Imagine hearing from your healthcare provider that your important files, perhaps recent X-rays or even your entire health history record, have been lost or are temporarily irretrievable when you need care. Would the experience make you consider bringing your business elsewhere? What if you needed to complete a transaction at your local bank or ATM and the network was down?
Healthcare and financial service providers, envision dealing with the fallout of a flawed disaster recovery (DR) plan, from an out-of-commission billing system to lost vital information about customers to high-dollar federal compliance penalties.
These scenarios create safety concerns, compliance issues, detrimental costs and plenty of headaches — and they’re all avoidable.
The DR and overall business continuity conversation is a tough one for any business; DR is not a system that any IT professional or CxO wants to have to use. Plus, even though it may never be needed, it’s not cheap. What’s more costly, however, is not having one. DR is often associated with major natural disasters, such as hurricanes, tornados, ice storms and floods, but many IT disasters are manmade, so the threat is always present.
For the healthcare industry in particular, disaster recovery is an essential and regulated process, but it hasn’t been a top priority for many medical facilities until the past few years. HIPAA has required disaster recovery plans for healthcare organizations since it started in 1996, though its standard for backup and recovery is largely considered minimal. However, with the onslaught of electronic health records (EHR), mandates on picture archiving and communication system (PACS) backup, and increased amounts of cyberattacks on health data, DR has become much more top-of-mind for the industry.
The 2015 HIMSS Cybersecurity Survey found that two-thirds of the nearly 300 healthcare leaders surveyed reported that their organizations recently suffered a “significant security incident.” The participants revealed that 62 percent of security incidents caused “limited disruption to IT systems,” and 21 percent caused “loss of patient, financial or organizational data.” Despite many improvements to DR and IT continuity among participants’ organizations, most reported “only an average level of confidence in their organizations’ ability to protect their IT infrastructure and data.”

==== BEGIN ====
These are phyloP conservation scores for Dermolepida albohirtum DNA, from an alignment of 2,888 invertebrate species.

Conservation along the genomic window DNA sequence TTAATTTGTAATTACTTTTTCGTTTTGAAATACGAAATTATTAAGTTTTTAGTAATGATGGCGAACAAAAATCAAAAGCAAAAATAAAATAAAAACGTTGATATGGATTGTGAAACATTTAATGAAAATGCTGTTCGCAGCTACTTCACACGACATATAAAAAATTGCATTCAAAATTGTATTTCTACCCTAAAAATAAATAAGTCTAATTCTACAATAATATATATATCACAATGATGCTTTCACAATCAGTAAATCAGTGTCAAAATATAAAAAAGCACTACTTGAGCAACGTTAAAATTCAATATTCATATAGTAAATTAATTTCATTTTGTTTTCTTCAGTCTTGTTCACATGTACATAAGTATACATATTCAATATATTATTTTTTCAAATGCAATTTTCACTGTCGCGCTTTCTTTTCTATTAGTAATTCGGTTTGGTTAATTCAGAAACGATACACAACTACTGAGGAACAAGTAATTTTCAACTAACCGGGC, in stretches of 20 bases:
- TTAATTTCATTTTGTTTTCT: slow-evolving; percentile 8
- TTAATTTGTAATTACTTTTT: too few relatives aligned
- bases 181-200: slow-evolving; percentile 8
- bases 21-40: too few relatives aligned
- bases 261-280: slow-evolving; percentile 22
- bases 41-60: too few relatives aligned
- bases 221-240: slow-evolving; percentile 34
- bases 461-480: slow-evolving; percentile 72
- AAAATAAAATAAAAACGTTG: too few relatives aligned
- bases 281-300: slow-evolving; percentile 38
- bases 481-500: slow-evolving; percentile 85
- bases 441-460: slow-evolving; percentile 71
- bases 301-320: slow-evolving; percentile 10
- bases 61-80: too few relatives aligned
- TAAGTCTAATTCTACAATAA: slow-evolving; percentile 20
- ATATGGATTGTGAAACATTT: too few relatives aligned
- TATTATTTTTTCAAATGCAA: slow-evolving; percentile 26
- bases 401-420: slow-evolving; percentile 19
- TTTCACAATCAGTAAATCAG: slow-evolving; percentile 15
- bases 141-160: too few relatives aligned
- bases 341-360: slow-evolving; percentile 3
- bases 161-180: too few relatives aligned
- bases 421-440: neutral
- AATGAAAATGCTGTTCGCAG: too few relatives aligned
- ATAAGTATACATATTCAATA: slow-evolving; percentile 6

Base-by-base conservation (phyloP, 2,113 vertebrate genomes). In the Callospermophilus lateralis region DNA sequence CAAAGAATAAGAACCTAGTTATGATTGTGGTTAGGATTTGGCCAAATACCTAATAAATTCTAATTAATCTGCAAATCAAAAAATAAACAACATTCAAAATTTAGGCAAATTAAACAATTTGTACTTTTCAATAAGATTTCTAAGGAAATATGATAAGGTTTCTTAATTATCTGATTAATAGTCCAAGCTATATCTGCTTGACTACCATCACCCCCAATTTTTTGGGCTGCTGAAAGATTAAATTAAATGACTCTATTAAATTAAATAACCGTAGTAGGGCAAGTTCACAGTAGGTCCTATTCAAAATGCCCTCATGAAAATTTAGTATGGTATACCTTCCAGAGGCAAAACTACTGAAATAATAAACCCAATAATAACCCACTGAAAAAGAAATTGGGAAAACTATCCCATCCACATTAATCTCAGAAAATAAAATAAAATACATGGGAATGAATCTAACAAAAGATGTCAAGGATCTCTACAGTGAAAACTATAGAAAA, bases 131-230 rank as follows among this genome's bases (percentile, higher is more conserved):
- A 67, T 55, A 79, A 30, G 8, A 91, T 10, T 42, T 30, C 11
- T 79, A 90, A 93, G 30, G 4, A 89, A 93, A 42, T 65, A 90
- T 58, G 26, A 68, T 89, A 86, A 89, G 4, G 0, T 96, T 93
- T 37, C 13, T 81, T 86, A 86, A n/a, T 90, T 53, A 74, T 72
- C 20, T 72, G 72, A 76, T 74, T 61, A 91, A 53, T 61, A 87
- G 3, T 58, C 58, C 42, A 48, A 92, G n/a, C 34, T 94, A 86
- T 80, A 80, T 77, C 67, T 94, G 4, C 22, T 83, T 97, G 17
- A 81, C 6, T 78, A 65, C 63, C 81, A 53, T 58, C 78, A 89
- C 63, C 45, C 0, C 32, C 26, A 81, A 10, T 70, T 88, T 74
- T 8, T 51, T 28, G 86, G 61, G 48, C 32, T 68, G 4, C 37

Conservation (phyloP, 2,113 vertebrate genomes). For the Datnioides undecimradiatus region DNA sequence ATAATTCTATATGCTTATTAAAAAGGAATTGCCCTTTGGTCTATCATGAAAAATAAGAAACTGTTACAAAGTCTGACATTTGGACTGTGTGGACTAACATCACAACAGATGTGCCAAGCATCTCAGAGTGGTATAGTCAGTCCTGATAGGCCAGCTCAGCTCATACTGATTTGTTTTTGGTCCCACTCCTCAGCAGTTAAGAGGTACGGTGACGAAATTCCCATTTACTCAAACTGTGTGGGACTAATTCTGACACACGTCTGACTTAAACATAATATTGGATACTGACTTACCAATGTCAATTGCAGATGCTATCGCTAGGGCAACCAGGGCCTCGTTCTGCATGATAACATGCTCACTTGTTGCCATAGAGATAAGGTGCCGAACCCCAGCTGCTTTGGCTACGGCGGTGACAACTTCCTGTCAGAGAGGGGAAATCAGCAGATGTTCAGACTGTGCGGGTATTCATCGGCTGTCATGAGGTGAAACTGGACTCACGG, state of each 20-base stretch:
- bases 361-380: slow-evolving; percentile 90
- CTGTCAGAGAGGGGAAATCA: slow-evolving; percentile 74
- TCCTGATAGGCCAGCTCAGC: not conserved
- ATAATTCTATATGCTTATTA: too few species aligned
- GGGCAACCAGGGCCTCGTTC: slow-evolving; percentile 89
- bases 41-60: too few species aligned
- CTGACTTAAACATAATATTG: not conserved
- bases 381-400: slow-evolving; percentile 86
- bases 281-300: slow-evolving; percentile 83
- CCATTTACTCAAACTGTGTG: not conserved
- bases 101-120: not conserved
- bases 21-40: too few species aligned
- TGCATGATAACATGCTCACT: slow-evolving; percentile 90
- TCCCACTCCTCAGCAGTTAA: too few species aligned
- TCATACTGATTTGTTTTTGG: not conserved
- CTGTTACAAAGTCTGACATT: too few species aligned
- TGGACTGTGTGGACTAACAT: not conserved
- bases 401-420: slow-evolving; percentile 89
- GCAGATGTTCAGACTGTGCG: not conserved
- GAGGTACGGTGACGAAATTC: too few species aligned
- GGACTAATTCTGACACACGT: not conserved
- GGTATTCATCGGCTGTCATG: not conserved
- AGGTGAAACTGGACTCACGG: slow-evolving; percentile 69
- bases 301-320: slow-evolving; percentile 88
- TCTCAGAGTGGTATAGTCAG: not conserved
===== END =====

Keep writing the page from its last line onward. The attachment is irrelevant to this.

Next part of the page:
With hospitals and many other healthcare facilities requiring 24/7/365 uptime, network failure can be disastrous. Healthcare organizations need a fully-redundant network with reliable off-site data storage and quick failover in place — and the entire DR system should be well-tested.
The same can be said of financial services firms, which also regularly store and process vast amounts of critical data and must meet industry compliance standards.
All organizations that “store, process or transmit cardholder data” must adhere to the Payment Card Industry (PCI) Data Security Standard (DSS), which requires maintaining a secure network that’s regularly tested, as well as compliance with other IT policies.
Banks and other financial organizations need to maintain constant uptime to avoid major dips in transactions, trades and/or customer satisfaction. One study reported that every minute of downtime resulting from a DDoS attack costs the average company $22,000.
NGN Has You Covered
One option that many healthcare and financial organizations turn to for DR and remote data backup is colocation. NGN operates five fully-equipped colocation facilities in North Georgia that offer the following benefits:
- Secure, state-of-the-art HVAC facilities with proximity card access 24/7/365 and secure racks and cabinets.
- Redundant power supply with backup generator systems and high-power capabilities, providing you with unstoppable power.
- Diverse fiber feeds providing reliable, redundant access to more than 1,600 miles of fiber optic infrastructure throughout the Southeastern U.S.
To learn more about NGN’s colocation space, click here.